Anthony van Dyck (1599 – 1641)

Ecce Homo

Genoa, about 1625-6

Oil on canvas

101.5 x 78.7 cm

Christ, crowned with thorns, is clothed in a robe of imperial purple in mockery of his description as the King of the Jews. 

Van Dyck shows Christ as the Man of Sorrows with a single tear running down his face – an image of profound sadness and humility.  The format, with Christ’s body shown close up, confronts us with his human suffering.  The title, Ecce Homo, means Behold the Man – the words Pilate used to present Christ to the people before his crucifixion.

The great Flemish artist Van Dyck painted this work in Genoa during his stay in Italy (1621-7) for the noble Balbi family.

Purchased 1954 (No.54.4)

See this painting in the Red Gallery

'Anthony Van Dyck: Ecco Homo and The Mocking of Christ' Exhibition Catalogue by Richard Verdi. £2.95

This publication accompanied the exhibition ‘Anthony Van Dyck: Ecco Homo and The Mocking of Christ’, Princeton University Art Museum, 9 March – 9 June 2002 and  The Barber Institute of Fine Arts, 25 October 2002 – 19 January 2003.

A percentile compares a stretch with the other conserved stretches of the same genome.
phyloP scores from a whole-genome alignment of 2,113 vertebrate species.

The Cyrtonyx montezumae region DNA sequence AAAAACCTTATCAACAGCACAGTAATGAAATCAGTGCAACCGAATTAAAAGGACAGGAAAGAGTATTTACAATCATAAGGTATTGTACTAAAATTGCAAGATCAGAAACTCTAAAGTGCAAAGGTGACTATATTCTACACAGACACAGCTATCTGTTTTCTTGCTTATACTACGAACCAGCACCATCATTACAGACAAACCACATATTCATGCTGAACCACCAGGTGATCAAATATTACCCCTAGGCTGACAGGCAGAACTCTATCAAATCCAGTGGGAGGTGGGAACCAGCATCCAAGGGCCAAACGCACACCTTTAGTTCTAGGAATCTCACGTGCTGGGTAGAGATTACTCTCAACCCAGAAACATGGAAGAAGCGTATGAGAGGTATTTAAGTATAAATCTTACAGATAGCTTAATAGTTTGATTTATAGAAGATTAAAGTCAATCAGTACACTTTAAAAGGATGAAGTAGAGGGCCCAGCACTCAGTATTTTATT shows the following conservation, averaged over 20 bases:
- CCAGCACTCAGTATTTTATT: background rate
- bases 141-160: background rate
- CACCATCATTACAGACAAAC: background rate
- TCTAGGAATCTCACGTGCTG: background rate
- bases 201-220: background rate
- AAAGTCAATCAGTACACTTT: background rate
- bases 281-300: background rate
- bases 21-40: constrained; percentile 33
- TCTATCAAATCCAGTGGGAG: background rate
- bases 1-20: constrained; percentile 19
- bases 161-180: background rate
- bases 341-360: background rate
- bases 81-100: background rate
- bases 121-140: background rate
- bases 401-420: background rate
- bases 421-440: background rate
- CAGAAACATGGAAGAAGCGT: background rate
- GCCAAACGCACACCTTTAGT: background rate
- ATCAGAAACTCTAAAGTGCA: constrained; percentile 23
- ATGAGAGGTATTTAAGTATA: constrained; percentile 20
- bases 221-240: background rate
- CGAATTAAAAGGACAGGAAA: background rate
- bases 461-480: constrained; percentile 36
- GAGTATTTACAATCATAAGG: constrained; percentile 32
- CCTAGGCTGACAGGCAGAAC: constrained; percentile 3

The exhibition was focused around two of the most moving of van Dyck’s religious pictures, Ecco Homo in The Barber Institute of Fine Arts and The Mocking of Christ in the Princeton University Art Museum.  Reunited for the first time in more than twenty years, they are accompanied by other works by van Dyck, his predecessors and contemporaries, which place them in a wider context.

It will soon be available to purchase from.the University of Birmingham online shop for £2.95 +£4 p&p.

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